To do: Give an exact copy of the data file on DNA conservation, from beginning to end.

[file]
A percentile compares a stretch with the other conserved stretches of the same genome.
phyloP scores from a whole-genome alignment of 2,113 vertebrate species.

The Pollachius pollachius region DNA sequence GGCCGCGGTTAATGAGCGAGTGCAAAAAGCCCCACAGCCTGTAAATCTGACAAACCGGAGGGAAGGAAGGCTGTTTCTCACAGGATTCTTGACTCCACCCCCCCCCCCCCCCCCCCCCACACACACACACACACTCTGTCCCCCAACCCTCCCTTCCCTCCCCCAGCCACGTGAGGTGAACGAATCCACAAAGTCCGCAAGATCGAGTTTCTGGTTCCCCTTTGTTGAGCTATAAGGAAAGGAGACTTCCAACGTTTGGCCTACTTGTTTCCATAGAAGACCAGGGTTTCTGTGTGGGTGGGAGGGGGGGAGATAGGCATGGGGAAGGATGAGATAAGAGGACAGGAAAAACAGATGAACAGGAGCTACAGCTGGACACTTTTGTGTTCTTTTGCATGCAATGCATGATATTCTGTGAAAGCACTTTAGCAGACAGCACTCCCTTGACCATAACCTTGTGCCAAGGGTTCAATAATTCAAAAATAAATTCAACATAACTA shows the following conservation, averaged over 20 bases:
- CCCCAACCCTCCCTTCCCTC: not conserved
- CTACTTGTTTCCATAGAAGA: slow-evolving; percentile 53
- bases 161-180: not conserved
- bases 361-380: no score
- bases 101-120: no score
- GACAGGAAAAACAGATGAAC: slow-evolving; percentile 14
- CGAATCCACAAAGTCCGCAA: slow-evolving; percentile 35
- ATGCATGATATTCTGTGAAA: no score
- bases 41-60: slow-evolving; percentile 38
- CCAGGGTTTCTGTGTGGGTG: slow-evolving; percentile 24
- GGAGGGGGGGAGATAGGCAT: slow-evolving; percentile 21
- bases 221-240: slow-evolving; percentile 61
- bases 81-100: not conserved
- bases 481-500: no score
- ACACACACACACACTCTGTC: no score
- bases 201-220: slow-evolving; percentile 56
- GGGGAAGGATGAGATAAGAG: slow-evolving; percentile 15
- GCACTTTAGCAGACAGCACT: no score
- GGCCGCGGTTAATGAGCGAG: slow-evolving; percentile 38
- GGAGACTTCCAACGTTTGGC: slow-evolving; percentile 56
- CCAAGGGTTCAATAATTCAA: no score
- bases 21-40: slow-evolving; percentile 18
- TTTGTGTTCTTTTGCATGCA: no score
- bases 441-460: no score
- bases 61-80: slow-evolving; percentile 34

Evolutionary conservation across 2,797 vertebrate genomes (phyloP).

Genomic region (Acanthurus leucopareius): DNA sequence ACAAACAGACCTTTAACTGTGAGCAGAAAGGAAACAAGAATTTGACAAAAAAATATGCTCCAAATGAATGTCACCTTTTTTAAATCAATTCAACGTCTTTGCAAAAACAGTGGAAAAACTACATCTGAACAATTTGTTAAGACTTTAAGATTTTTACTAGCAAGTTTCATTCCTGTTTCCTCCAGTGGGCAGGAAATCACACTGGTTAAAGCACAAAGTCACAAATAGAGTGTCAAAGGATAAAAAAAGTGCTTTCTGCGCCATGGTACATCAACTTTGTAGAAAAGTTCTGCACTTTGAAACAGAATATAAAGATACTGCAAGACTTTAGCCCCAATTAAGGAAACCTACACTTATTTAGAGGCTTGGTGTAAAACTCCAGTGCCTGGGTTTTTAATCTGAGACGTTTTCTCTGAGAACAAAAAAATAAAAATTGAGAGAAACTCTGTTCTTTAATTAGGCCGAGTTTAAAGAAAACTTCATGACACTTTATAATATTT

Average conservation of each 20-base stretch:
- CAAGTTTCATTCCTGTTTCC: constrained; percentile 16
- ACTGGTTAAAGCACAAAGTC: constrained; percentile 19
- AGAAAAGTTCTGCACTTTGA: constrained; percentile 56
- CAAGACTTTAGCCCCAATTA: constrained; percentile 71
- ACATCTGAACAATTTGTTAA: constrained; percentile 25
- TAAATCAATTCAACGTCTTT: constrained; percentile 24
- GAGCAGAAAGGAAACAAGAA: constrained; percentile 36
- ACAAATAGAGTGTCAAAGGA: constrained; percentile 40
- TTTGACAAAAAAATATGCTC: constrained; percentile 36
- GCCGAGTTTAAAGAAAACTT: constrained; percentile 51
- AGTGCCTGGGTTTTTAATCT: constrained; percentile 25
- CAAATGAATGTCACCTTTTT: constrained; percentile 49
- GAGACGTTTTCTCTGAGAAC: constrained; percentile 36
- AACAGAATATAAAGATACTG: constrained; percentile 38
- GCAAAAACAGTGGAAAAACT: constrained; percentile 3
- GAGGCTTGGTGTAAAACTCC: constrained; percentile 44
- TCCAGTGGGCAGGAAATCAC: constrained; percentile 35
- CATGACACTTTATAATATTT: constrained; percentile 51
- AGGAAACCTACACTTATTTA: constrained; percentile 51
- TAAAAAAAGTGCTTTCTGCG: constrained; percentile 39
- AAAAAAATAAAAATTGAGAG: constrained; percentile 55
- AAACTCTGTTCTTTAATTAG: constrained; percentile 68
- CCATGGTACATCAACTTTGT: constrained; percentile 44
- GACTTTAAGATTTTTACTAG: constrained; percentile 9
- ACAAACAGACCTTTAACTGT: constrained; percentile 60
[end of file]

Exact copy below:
A percentile compares a stretch with the other conserved stretches of the same genome.
phyloP scores from a whole-genome alignment of 2,113 vertebrate species.

The Pollachius pollachius region DNA sequence GGCCGCGGTTAATGAGCGAGTGCAAAAAGCCCCACAGCCTGTAAATCTGACAAACCGGAGGGAAGGAAGGCTGTTTCTCACAGGATTCTTGACTCCACCCCCCCCCCCCCCCCCCCCCACACACACACACACACTCTGTCCCCCAACCCTCCCTTCCCTCCCCCAGCCACGTGAGGTGAACGAATCCACAAAGTCCGCAAGATCGAGTTTCTGGTTCCCCTTTGTTGAGCTATAAGGAAAGGAGACTTCCAACGTTTGGCCTACTTGTTTCCATAGAAGACCAGGGTTTCTGTGTGGGTGGGAGGGGGGGAGATAGGCATGGGGAAGGATGAGATAAGAGGACAGGAAAAACAGATGAACAGGAGCTACAGCTGGACACTTTTGTGTTCTTTTGCATGCAATGCATGATATTCTGTGAAAGCACTTTAGCAGACAGCACTCCCTTGACCATAACCTTGTGCCAAGGGTTCAATAATTCAAAAATAAATTCAACATAACTA shows the following conservation, averaged over 20 bases:
- CCCCAACCCTCCCTTCCCTC: not conserved
- CTACTTGTTTCCATAGAAGA: slow-evolving; percentile 53
- bases 161-180: not conserved
- bases 361-380: no score
- bases 101-120: no score
- GACAGGAAAAACAGATGAAC: slow-evolving; percentile 14
- CGAATCCACAAAGTCCGCAA: slow-evolving; percentile 35
- ATGCATGATATTCTGTGAAA: no score
- bases 41-60: slow-evolving; percentile 38
- CCAGGGTTTCTGTGTGGGTG: slow-evolving; percentile 24
- GGAGGGGGGGAGATAGGCAT: slow-evolving; percentile 21
- bases 221-240: slow-evolving; percentile 61
- bases 81-100: not conserved
- bases 481-500: no score
- ACACACACACACACTCTGTC: no score
- bases 201-220: slow-evolving; percentile 56
- GGGGAAGGATGAGATAAGAG: slow-evolving; percentile 15
- GCACTTTAGCAGACAGCACT: no score
- GGCCGCGGTTAATGAGCGAG: slow-evolving; percentile 38
- GGAGACTTCCAACGTTTGGC: slow-evolving; percentile 56
- CCAAGGGTTCAATAATTCAA: no score
- bases 21-40: slow-evolving; percentile 18
- TTTGTGTTCTTTTGCATGCA: no score
- bases 441-460: no score
- bases 61-80: slow-evolving; percentile 34

Evolutionary conservation across 2,797 vertebrate genomes (phyloP).

Genomic region (Acanthurus leucopareius): DNA sequence ACAAACAGACCTTTAACTGTGAGCAGAAAGGAAACAAGAATTTGACAAAAAAATATGCTCCAAATGAATGTCACCTTTTTTAAATCAATTCAACGTCTTTGCAAAAACAGTGGAAAAACTACATCTGAACAATTTGTTAAGACTTTAAGATTTTTACTAGCAAGTTTCATTCCTGTTTCCTCCAGTGGGCAGGAAATCACACTGGTTAAAGCACAAAGTCACAAATAGAGTGTCAAAGGATAAAAAAAGTGCTTTCTGCGCCATGGTACATCAACTTTGTAGAAAAGTTCTGCACTTTGAAACAGAATATAAAGATACTGCAAGACTTTAGCCCCAATTAAGGAAACCTACACTTATTTAGAGGCTTGGTGTAAAACTCCAGTGCCTGGGTTTTTAATCTGAGACGTTTTCTCTGAGAACAAAAAAATAAAAATTGAGAGAAACTCTGTTCTTTAATTAGGCCGAGTTTAAAGAAAACTTCATGACACTTTATAATATTT

Average conservation of each 20-base stretch:
- CAAGTTTCATTCCTGTTTCC: constrained; percentile 16
- ACTGGTTAAAGCACAAAGTC: constrained; percentile 19
- AGAAAAGTTCTGCACTTTGA: constrained; percentile 56
- CAAGACTTTAGCCCCAATTA: constrained; percentile 71
- ACATCTGAACAATTTGTTAA: constrained; percentile 25
- TAAATCAATTCAACGTCTTT: constrained; percentile 24
- GAGCAGAAAGGAAACAAGAA: constrained; percentile 36
- ACAAATAGAGTGTCAAAGGA: constrained; percentile 40
- TTTGACAAAAAAATATGCTC: constrained; percentile 36
- GCCGAGTTTAAAGAAAACTT: constrained; percentile 51
- AGTGCCTGGGTTTTTAATCT: constrained; percentile 25
- CAAATGAATGTCACCTTTTT: constrained; percentile 49
- GAGACGTTTTCTCTGAGAAC: constrained; percentile 36
- AACAGAATATAAAGATACTG: constrained; percentile 38
- GCAAAAACAGTGGAAAAACT: constrained; percentile 3
- GAGGCTTGGTGTAAAACTCC: constrained; percentile 44
- TCCAGTGGGCAGGAAATCAC: constrained; percentile 35
- CATGACACTTTATAATATTT: constrained; percentile 51
- AGGAAACCTACACTTATTTA: constrained; percentile 51
- TAAAAAAAGTGCTTTCTGCG: constrained; percentile 39
- AAAAAAATAAAAATTGAGAG: constrained; percentile 55
- AAACTCTGTTCTTTAATTAG: constrained; percentile 68
- CCATGGTACATCAACTTTGT: constrained; percentile 44
- GACTTTAAGATTTTTACTAG: constrained; percentile 9
- ACAAACAGACCTTTAACTGT: constrained; percentile 60